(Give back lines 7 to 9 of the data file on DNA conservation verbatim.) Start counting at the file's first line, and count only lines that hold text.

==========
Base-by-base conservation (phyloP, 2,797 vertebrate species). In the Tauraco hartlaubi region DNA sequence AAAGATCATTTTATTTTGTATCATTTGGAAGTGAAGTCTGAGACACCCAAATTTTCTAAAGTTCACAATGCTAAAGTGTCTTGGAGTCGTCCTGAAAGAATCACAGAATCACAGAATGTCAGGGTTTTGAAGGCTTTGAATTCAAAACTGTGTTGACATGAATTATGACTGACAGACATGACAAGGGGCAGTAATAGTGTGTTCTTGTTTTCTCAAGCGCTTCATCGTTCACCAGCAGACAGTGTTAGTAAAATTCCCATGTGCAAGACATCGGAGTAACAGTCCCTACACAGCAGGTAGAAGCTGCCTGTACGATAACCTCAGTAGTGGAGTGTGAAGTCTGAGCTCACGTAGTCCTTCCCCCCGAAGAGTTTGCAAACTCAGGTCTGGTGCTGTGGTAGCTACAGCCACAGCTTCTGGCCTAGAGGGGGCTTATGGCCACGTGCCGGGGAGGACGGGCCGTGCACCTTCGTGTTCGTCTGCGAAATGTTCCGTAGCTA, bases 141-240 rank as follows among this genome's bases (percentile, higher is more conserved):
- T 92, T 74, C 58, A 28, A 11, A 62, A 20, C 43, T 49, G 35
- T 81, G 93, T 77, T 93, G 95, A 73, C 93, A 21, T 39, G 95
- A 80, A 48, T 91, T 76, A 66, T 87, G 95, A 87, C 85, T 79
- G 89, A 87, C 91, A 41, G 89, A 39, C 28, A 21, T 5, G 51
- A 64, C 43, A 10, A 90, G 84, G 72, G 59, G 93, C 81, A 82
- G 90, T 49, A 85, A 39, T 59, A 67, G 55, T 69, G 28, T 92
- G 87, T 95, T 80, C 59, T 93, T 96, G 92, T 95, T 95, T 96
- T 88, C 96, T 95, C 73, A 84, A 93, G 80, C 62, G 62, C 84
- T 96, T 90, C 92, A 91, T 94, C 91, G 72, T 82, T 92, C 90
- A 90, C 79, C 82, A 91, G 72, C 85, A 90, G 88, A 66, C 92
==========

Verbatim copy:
- G 90, T 49, A 85, A 39, T 59, A 67, G 55, T 69, G 28, T 92
- G 87, T 95, T 80, C 59, T 93, T 96, G 92, T 95, T 95, T 96
- T 88, C 96, T 95, C 73, A 84, A 93, G 80, C 62, G 62, C 84